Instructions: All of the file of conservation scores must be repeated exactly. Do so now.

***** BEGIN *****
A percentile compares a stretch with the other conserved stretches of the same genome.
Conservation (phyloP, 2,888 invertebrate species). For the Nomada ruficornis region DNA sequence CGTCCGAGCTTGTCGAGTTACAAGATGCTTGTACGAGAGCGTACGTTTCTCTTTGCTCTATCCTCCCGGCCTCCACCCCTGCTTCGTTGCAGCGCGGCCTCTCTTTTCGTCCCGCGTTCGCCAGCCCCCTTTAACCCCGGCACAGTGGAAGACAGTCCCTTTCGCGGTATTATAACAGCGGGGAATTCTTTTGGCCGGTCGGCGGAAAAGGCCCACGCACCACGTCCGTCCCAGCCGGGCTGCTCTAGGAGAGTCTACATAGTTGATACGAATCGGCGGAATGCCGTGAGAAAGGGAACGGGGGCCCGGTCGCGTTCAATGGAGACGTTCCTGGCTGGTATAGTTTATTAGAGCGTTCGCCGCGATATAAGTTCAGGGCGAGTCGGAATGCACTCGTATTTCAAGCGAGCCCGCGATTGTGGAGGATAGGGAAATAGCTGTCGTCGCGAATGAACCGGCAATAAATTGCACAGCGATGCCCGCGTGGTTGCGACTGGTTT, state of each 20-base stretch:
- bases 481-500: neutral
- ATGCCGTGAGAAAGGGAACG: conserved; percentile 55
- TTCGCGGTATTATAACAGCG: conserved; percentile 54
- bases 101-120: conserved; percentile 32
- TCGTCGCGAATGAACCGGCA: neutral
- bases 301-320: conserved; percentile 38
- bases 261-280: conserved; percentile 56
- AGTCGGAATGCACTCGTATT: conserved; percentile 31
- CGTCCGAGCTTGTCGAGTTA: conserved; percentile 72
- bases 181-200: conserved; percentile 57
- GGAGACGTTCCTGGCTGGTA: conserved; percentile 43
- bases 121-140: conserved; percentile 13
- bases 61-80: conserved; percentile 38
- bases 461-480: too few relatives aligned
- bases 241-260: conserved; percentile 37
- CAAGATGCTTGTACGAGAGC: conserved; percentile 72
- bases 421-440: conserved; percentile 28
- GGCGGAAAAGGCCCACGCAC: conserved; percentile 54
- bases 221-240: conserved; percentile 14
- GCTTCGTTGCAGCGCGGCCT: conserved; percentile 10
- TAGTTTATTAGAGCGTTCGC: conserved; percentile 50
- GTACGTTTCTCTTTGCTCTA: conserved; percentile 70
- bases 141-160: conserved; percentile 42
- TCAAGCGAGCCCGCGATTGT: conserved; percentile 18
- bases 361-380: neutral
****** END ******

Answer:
A percentile compares a stretch with the other conserved stretches of the same genome.
Conservation (phyloP, 2,888 invertebrate species). For the Nomada ruficornis region DNA sequence CGTCCGAGCTTGTCGAGTTACAAGATGCTTGTACGAGAGCGTACGTTTCTCTTTGCTCTATCCTCCCGGCCTCCACCCCTGCTTCGTTGCAGCGCGGCCTCTCTTTTCGTCCCGCGTTCGCCAGCCCCCTTTAACCCCGGCACAGTGGAAGACAGTCCCTTTCGCGGTATTATAACAGCGGGGAATTCTTTTGGCCGGTCGGCGGAAAAGGCCCACGCACCACGTCCGTCCCAGCCGGGCTGCTCTAGGAGAGTCTACATAGTTGATACGAATCGGCGGAATGCCGTGAGAAAGGGAACGGGGGCCCGGTCGCGTTCAATGGAGACGTTCCTGGCTGGTATAGTTTATTAGAGCGTTCGCCGCGATATAAGTTCAGGGCGAGTCGGAATGCACTCGTATTTCAAGCGAGCCCGCGATTGTGGAGGATAGGGAAATAGCTGTCGTCGCGAATGAACCGGCAATAAATTGCACAGCGATGCCCGCGTGGTTGCGACTGGTTT, state of each 20-base stretch:
- bases 481-500: neutral
- ATGCCGTGAGAAAGGGAACG: conserved; percentile 55
- TTCGCGGTATTATAACAGCG: conserved; percentile 54
- bases 101-120: conserved; percentile 32
- TCGTCGCGAATGAACCGGCA: neutral
- bases 301-320: conserved; percentile 38
- bases 261-280: conserved; percentile 56
- AGTCGGAATGCACTCGTATT: conserved; percentile 31
- CGTCCGAGCTTGTCGAGTTA: conserved; percentile 72
- bases 181-200: conserved; percentile 57
- GGAGACGTTCCTGGCTGGTA: conserved; percentile 43
- bases 121-140: conserved; percentile 13
- bases 61-80: conserved; percentile 38
- bases 461-480: too few relatives aligned
- bases 241-260: conserved; percentile 37
- CAAGATGCTTGTACGAGAGC: conserved; percentile 72
- bases 421-440: conserved; percentile 28
- GGCGGAAAAGGCCCACGCAC: conserved; percentile 54
- bases 221-240: conserved; percentile 14
- GCTTCGTTGCAGCGCGGCCT: conserved; percentile 10
- TAGTTTATTAGAGCGTTCGC: conserved; percentile 50
- GTACGTTTCTCTTTGCTCTA: conserved; percentile 70
- bases 141-160: conserved; percentile 42
- TCAAGCGAGCCCGCGATTGT: conserved; percentile 18
- bases 361-380: neutral